Menheniot Parish Page
Taken from Magna Britain : volume 3 written by Daniel
& Samuel Lysons (as it appears on www.british-history.ac.uk)
MENHENIOT, in the deanery and in the middle division of the
Hundre of east, lies about two miles and a half east-south-east from Liskeard,
which is the post-office town. The principal villages in this parish are
Merrymeet, Quarry, Tregondale and Tregrill.
There are three fairs at Menheniot for horned cattle and sheep ; April 23, June
11 and July 28.
The manor of Menheniot, alias Tregelly, belonged at an early period to the
Carminows, afterwards to the Trelawneys. Leland, writing in the reign of Henry
V111., says that Trelawney, then living, was the fourth of the name who had been
lords of Menheniot. This manor is now the property of Mr. Joseph Hambly.
Menheniot is one of the nine franchises enumerated by Carew. The Trelawneys had,
for several generations, a seat at Menheniot called Pool, from whence they
removed, in the reign of James 1., to Pelynt. This old mansion, which Carew
speaks of as far beneath the worth and calling of its possessor, Sir Jonathan
Trelawney, is now occupied as the parish poor- house.
The manor of Tregartha, which had been purchased of the Eriseys by Trelawney,
before the year 1620, is now the property of Francis Rawle Esq., by purchase
from the coheiresses of Joseph Gartrell.
The manor of Cartuther (“Cortyder or Cotyder, a goodly lordship and an old manor
place of a hundred pound by the year” – Leland) belonged to the family of
Heling/Eling; the same probably, who from this their residence took the name of
Cartuther and became extinct about the year 1400: the heiress or coheiress
brought Cartuther to the Beckets (NB in the reign of Queen Elizabeth 1,
Cartuther was the seat of Robert Beckett, Esq). The late Sir John Morshead,
Bart., who possessed this manor by inheritance from his grandfather, sold it to
Samuel Kekewich, Esq., of Peamore near Exeter, the present proprietor. Cartuther,
which was some time the residence of the Morsheads, is now a farm-house.
Sir John Morshead was possessed, also, of the manor of Tregondale, which had
belonged to the priory of Plympton, and afterwards to the Chivertons.
The manor of Trethew, which in the reign of James 1 belonged to the family of
Vaughn, is now the property of Francis Glanville Esq., of Catchfrench.
The barton of Trehawke, many years the seat of a family of that name, was given,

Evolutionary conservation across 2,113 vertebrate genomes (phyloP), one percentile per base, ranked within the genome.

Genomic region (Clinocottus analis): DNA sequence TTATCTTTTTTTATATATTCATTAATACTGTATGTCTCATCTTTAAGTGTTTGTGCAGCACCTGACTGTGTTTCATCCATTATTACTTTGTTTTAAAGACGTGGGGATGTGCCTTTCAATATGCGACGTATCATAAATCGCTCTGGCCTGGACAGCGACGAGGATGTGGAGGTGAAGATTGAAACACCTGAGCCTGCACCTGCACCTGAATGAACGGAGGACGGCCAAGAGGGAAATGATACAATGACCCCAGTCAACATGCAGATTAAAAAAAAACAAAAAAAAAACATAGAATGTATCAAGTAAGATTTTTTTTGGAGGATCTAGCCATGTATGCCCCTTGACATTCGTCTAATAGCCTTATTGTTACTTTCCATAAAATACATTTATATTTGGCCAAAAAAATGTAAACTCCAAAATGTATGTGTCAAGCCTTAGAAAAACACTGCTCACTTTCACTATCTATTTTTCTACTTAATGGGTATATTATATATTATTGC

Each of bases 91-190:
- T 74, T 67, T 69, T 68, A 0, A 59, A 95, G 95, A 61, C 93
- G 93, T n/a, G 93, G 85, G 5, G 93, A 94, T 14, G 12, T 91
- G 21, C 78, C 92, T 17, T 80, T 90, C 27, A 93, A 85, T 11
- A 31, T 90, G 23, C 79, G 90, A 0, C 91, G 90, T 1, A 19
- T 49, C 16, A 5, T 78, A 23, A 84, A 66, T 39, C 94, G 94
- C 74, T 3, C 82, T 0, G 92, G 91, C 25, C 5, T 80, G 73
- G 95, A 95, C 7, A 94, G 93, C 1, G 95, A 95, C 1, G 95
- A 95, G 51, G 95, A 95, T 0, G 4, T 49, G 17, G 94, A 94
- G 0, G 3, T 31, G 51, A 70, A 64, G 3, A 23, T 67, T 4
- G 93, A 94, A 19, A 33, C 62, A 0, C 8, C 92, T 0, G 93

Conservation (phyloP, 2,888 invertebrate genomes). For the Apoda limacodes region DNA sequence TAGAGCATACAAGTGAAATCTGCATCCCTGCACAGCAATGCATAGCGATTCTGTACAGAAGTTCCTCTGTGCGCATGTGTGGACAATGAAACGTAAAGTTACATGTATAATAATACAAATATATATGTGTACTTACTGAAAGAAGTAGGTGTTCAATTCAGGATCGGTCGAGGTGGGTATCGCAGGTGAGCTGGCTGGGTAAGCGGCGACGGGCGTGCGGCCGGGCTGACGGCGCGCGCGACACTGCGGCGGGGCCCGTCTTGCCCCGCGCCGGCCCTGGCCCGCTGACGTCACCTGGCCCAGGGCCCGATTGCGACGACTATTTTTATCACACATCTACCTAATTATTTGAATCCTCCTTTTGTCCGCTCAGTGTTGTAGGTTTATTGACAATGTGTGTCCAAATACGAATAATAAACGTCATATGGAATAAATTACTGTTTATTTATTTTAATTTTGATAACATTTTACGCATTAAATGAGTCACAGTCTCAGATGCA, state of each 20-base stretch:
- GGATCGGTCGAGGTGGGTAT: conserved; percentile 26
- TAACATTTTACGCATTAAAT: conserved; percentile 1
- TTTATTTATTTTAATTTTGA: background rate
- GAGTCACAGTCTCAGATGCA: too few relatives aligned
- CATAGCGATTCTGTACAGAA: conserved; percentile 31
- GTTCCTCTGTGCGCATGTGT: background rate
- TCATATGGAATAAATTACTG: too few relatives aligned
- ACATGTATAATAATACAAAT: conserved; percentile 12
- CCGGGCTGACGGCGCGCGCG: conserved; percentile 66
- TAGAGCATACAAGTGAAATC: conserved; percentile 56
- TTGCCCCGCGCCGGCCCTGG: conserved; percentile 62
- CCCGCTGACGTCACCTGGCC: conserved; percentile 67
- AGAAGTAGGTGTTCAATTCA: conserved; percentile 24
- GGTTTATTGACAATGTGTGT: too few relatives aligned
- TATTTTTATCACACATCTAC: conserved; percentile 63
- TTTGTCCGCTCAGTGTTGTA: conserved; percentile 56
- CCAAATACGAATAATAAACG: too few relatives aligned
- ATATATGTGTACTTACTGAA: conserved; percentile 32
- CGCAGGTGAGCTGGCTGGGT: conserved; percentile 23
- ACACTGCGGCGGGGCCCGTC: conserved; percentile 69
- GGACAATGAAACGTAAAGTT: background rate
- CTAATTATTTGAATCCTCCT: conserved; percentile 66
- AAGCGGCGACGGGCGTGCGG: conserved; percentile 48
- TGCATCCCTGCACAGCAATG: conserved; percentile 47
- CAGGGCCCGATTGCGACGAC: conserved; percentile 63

by the late John Trehawke, Esq., to Samuel Kekewich, Esq., the present
proprietor. It is now a farm-house, the property of Mr Penwarne.
Trevadoc, in this parish, was formerly the seat of the Beres; there are two
tenements of this name, both farm-houses. Botterdon or Butterdon and Penhanger,
which passed by marriage from the Killigrews to the Wreys, are now farm-houses,
the former belongs to the heirs of the late Edward Trelawney, Esq.’ the latter
to John Morth Woolcombe Esq., of Ashbury in Devonshire. Trewint, some time a
seat of the Kelly family, is now a farm-house, belonging to Mr Abraham Hambly.
There are no remains of Tencreek, an ancient mansion, said, by vague tradition,
to have been a hunting-seat of the Dukes of Cornwall: it belonged, some time, to
the Trevilles. The barton is now the property of Samuel Pett M.D. of Clapton,
In the parish church are memorials fro the families of Carminow and Burell;
J.Trelawney of Coldrinnink, Dean of Exeter, and Lady Charlotte, daughter of
James, Earl of Errol, Lord High Constable of Scotland and wife of William
Holwell Carr B.D., the present incumbent, who died in 1801. The vicarage, one of
the most valuable benefices in Cornwall, is endowed with the great tithes to the
vicar of Menheniot.
William of Wykham was vicar of this parish. Dr Moreman, a learned divine, who
was instituted to the vicarage of Menheniot in the reign of Henry V111., is said
to have been the first of those parts who taught and catechished his parishoners
in the English language. There was formerly a chapel at Cartuther, dedicated to
St Nicholas. Within the boundaries of this parish, near the town of Liskeard,
was, in ancient times a hospital of lepers dedicated to St Mary Magdalen.
The interest of £42 was given by Mr Question, vicar of Menheniot, for the
support of a schoolmaster, and the interest of £25 by Mr Edmund Snell for the
same purpose. The parish of Menheniot abounds with beautiful scenery; its
numerous valleys being pleasingly diversified with rock and wood.